Hello World Program In C

A C program consists of one or more functions or code modules. These are essentially groups of instructions that are to be executed as a unit in a given order and that can be referenced by a unique name. Each C program must contain a main() function. This is the first function called when the program starts to run. Note that while “main” is not a C keyword and hence not reserved it should be used only in this context.

A C program is traditionally arranged in the following order but not strictly as a rule.

Function prototypes and global data declarations
The main() function
Function definitions

Consider first a simple C program which simply prints a line of text to the computer screen. This is traditionally the first C program you will see and is commonly called the “Hello World” program in c language for obvious reasons.

#include <stdio.h>

    void main()
    /* This is how comments are implemented in C 
            to comment out a block of text */
    // or like this for a single line comment

    printf( "Hello World\n" ) ;


As you can see this program consists of just one function the mandatory main function. The parentheses, ( ), after the word main indicate a function while the curly braces, { }, are used to denote a block of code -- in this case the sequence of instructions that make up the function.

Comments are contained within a /* ... */ pair in the case of a block comment or a double forward slash, //, may be used to comment out the remains of a single line of test.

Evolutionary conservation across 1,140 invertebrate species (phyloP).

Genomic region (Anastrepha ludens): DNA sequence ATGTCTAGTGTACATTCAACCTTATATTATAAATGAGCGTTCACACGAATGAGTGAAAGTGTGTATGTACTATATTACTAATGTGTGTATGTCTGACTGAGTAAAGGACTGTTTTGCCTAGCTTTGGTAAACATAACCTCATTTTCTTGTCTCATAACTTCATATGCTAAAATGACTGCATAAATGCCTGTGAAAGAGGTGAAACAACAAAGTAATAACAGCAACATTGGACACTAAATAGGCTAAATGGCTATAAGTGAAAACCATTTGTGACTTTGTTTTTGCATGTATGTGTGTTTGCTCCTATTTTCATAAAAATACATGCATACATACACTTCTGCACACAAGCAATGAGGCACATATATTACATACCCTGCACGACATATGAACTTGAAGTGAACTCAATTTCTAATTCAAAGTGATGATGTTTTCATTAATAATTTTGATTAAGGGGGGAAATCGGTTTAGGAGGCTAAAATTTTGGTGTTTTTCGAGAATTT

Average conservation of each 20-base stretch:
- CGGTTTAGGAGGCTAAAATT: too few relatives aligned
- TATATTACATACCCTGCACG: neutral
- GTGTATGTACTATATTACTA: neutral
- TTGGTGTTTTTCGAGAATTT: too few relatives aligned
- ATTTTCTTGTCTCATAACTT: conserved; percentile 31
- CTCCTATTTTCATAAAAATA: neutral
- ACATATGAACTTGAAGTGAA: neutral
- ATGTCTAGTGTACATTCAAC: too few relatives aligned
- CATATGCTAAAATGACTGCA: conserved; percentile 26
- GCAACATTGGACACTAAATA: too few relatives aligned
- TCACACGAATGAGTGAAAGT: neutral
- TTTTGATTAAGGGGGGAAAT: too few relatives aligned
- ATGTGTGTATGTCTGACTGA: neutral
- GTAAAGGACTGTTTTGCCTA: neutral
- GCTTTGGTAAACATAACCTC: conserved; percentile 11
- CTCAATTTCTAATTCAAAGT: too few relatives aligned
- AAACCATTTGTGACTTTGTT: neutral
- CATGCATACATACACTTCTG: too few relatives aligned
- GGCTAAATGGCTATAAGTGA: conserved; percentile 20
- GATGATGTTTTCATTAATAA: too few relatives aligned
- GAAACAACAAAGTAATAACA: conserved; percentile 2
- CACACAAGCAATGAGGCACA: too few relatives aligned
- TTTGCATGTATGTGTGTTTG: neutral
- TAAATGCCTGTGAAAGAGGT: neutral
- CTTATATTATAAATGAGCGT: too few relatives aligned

The line printf("Hello World\n " ) ;

Is the only C statement in the program and must be terminated by a semi-colon. The statement calls a function called printf which causes its argument, the string of text within the quotation marks, to be printed to the screen. The characters are not printed as these characters are interpreted as special characters by the printf function in this case printing out a newline on the screen. These characters are called escape sequences in C and cause special actions to occur and are preceded always by the backslash character, \ .

All C compiler include a library of standard C functions such as printf which allow the programmer to carry out routine tasks such as I/O, maths operations, etc. but which are not part of the C language, the compiled C code merely being provided with the compiler in a standard form.

Header files must be included which contain prototypes for the standard library functions and declarations for the various variables or constants needed. These are normally denoted by a .h extension and are processed automatically by a program called the Preprocessor prior to the actual compilation of the C program.

The line #include <stdio.h>

instructs the preprocessor to include the file stdio.h into the program before compilation so that the definitions for the standard input/output functions including printf will be present for the compiler. The angle braces denote that the compiler should look in the default “INCLUDE” directory for this file. A pair of double quotes indicate that the compiler should search in the specified path e.g.

 #include “d:\myfile.h”

NOTE : C is case sensitive language i.e. printf() and Printf() would be regarded as two different functions.

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